Meanwhile, Wall Street crashed. All technology stocks plummeted. Fokya, PH, Rotomola all crashed. The US President called an emergency meeting. In his Texan drawl further mangled due to the six inch cigar sticking out of the left corner of his mouth, he snapped at all and sundry. The gist of it was that he ‘wanned to knoooow what the bloody hell was goin’ awn down there in Eeey-ndia!’ His technology adviser whispered to an aide that he needed a Grade 8 textbook in order to explain Darwin and Evolution to the President. When the textbook was produced, he discovered to his horror that Darwin was not being taught to American schoolchildren. Intelligent Design had muscled the venerable English gentleman out.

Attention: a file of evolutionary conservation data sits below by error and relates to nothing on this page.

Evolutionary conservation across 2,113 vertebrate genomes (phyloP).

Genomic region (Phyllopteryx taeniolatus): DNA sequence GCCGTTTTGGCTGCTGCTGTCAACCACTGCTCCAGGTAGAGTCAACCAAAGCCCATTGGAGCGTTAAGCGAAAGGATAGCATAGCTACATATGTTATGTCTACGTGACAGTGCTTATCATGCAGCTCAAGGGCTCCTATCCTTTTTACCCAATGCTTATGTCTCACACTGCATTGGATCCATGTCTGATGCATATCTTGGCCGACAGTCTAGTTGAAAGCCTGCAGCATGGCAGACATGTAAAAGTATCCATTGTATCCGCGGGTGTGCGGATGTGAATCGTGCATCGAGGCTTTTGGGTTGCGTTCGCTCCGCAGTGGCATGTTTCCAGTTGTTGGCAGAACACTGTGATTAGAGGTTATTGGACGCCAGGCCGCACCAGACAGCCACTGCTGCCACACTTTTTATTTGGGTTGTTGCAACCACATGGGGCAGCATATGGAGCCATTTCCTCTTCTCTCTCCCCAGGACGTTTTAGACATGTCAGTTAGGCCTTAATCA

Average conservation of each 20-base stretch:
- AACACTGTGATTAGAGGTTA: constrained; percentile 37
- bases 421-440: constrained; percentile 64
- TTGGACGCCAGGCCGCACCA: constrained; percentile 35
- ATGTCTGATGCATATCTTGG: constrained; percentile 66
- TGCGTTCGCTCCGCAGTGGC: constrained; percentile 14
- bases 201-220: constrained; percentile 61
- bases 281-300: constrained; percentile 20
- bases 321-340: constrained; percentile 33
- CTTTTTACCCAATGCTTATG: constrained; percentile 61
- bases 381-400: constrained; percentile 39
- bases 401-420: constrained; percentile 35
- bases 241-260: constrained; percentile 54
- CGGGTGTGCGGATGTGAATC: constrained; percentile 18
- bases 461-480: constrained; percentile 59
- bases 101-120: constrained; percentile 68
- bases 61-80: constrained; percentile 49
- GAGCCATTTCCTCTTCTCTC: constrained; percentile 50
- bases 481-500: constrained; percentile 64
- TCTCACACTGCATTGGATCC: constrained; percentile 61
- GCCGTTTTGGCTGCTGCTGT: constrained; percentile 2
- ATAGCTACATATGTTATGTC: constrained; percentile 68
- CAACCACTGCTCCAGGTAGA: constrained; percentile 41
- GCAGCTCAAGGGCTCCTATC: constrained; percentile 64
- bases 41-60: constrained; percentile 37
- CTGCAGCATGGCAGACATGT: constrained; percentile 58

The Indian PM rushed to Madam’s house to seek a solution for this latest crisis prompted by the birth of the baby. A few hours later, they emerged and began to simultaneously parrot their lines that were identical almost word to word. They were keeping a close watch on all developments. Whichever way the wind blew, they would do their utmost to protect India’s interests. Madam inserted a vehement ‘Jai Hind!’ for good measure.

The baby lay in the hospital nursery sleeping in blissful ignorance. His head was hairless, his ears were tiny, he appeared to have flat feet and his eyes were tightly shut. A casual visitor would have puzzled at what was causing all this commotion. And then you saw it — his left palm was to put it mildly, different. It had no fingers, in fact there was no palm. From the wrist on, the hand changed colour. It was cell-phone black. One side was an array of numbers and other tiny buttons. The other side was smooth and shiny. In other words, the palm had had metamorphosed into a cellphone. Nature had done the trick. Man had evolved yet again, this time into a kind of Cyborg, part man, part machine. No more reaching into pockets and handbags when the damn thing beeped. No need to worry about charging and battery. The phone-hand, the hand-phone……